When non-writers ask me where I get my story ideas, I am tempted to tell the truth: for a writer, getting ideas is too easy. Figuring out which ideas are good ones is the problem.
But back to the opening question: how do writers get their story ideas? Here’s one example:
My sister went to look at a possible new home the other day and I, at her request, went with her as advisor and question-asker. The house was owned by ageing Russians who has returned to their native land. It was their second house, their primary American house was down in Naples. The Pinellas County house – a condo – was vacant for most of the year.
Why was it empty? Not a stick of furniture in it (although a jar of dead peanut butter was on one shelf in the pantry). Why hadn’t they sold it? The monthly maintenance fee was ridiculous, and at the end of a year many thousands of dollars had been spent on…nothing. Why? And why the peanut butter?
Because it was a letter drop for the KGB. The writer in me came up with that as I drove home.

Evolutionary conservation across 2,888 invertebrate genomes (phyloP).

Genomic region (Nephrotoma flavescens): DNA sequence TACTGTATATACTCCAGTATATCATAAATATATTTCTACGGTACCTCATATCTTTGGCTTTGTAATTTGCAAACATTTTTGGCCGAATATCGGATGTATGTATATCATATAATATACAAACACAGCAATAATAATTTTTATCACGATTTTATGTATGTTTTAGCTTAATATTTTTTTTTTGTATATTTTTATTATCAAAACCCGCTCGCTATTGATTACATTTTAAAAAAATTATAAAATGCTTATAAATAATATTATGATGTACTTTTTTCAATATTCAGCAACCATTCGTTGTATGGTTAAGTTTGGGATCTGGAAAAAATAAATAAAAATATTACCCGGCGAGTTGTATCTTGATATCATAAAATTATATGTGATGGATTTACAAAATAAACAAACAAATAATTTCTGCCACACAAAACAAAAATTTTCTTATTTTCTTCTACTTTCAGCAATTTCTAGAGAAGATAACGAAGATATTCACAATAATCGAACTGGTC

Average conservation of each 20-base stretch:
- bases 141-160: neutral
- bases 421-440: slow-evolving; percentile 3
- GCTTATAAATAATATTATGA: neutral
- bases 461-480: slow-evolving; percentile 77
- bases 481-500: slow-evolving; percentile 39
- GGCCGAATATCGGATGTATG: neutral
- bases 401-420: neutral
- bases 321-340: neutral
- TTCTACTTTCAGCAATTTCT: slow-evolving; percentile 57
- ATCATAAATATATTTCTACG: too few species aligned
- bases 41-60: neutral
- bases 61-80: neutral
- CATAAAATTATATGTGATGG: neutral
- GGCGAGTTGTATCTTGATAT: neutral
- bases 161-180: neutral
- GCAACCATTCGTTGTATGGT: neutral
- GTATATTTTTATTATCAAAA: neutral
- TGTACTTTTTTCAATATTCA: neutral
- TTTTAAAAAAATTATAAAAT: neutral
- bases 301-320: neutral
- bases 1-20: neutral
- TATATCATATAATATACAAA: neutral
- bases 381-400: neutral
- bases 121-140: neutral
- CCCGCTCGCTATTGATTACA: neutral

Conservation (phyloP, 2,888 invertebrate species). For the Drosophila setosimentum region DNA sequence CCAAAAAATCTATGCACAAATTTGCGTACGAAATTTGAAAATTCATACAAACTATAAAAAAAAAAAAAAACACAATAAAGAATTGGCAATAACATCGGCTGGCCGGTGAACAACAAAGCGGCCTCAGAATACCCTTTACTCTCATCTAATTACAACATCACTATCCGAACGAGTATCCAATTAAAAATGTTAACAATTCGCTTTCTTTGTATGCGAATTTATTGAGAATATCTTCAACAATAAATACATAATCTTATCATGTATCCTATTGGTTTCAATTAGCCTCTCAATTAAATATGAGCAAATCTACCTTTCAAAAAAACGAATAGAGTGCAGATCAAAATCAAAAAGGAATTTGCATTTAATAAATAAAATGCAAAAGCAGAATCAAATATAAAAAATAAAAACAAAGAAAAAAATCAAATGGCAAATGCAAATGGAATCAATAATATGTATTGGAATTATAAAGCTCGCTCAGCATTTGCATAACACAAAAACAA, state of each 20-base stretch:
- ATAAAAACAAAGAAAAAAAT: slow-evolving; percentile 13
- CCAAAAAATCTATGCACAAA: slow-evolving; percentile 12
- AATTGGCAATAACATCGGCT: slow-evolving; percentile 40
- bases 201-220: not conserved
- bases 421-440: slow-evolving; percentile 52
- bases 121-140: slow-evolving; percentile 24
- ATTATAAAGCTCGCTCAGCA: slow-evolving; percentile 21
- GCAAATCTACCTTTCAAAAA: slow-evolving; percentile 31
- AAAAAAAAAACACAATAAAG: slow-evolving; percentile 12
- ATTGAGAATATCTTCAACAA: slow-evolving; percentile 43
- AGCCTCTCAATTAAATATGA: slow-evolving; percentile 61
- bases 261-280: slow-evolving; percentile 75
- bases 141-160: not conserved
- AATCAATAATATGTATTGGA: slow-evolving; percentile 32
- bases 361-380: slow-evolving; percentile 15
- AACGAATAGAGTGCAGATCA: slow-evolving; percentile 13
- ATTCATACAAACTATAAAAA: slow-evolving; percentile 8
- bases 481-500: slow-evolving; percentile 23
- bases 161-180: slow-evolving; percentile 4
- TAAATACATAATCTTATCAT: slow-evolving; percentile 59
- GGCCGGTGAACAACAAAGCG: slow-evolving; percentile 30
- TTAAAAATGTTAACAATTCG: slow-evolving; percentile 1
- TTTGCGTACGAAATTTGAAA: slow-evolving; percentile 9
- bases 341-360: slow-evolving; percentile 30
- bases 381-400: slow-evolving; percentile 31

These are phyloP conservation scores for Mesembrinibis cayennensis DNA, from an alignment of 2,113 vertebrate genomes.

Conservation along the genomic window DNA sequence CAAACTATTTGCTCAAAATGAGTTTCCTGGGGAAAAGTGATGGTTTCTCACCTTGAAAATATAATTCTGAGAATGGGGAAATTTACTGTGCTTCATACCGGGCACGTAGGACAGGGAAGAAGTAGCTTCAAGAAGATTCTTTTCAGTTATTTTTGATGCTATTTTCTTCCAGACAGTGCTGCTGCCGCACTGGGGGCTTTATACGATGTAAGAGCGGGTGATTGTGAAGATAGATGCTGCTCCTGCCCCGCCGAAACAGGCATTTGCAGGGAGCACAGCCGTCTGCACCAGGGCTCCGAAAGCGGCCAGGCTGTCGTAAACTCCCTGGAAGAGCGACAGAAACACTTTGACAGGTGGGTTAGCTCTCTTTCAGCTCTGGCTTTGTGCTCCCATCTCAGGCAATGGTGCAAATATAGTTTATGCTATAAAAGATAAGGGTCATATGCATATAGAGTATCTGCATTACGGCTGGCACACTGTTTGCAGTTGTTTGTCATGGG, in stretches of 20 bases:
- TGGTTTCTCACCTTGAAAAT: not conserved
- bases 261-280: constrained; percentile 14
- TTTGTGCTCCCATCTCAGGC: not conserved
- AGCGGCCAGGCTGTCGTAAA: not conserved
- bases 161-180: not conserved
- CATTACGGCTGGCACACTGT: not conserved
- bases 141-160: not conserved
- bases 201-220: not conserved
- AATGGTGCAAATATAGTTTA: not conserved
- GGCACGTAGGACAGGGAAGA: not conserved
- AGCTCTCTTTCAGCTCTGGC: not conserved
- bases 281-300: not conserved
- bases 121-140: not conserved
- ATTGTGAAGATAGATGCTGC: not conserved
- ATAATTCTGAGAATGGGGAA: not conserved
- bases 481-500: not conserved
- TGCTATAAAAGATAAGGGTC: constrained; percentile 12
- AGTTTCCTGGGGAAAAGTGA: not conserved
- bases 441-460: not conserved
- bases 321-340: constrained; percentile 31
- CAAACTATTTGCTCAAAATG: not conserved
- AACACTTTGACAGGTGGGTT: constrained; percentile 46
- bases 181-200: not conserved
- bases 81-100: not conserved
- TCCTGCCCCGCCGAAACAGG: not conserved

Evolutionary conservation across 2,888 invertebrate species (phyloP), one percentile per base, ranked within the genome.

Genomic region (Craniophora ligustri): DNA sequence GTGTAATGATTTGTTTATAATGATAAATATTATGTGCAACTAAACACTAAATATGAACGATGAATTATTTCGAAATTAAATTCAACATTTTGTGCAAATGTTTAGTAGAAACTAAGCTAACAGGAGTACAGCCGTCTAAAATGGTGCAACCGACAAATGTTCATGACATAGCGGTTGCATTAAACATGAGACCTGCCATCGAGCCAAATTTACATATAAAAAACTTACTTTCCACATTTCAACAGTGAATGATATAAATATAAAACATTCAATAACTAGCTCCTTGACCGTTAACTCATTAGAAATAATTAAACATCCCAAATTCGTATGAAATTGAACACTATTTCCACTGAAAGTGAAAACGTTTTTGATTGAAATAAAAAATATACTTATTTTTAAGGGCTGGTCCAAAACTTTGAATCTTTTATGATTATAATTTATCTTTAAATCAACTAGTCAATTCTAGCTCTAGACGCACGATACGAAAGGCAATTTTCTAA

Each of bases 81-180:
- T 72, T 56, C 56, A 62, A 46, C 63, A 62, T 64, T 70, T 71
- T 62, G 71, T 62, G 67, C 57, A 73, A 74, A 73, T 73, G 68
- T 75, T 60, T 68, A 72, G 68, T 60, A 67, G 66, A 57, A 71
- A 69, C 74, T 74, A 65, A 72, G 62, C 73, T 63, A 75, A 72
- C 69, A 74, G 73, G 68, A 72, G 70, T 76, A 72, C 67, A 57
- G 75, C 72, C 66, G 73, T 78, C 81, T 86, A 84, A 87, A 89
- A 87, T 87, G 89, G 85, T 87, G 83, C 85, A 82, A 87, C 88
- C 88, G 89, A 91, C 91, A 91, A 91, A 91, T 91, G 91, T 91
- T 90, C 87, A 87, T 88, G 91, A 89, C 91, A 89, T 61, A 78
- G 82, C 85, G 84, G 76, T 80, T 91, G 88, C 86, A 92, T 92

Then I dreamed up an aunt of an existing character in my Carl Tanner thriller series: Aunt Flo, who bought the condo and has been burgled four times in the first month. So Flo’s niece, whose boyfriend is my hero Tanner, asks him to figure out what’s going on. And in no time he’s in a race for his life – and poor Aunt Flo is in mortal danger – because the ageing Russians – who were KGB* sleeper agents – had hidden something very valuable in the condo and the burglars (agents of the uber-sinister KGB) are looking for it.
So that’s how you get ideas. You go house-hunting with your sister.

* I know, I know, it isn’t the KGB. I read Daniel Silva, I know all about the alphabet soup of Russian espionage. I think KGB sounds sinister, is all.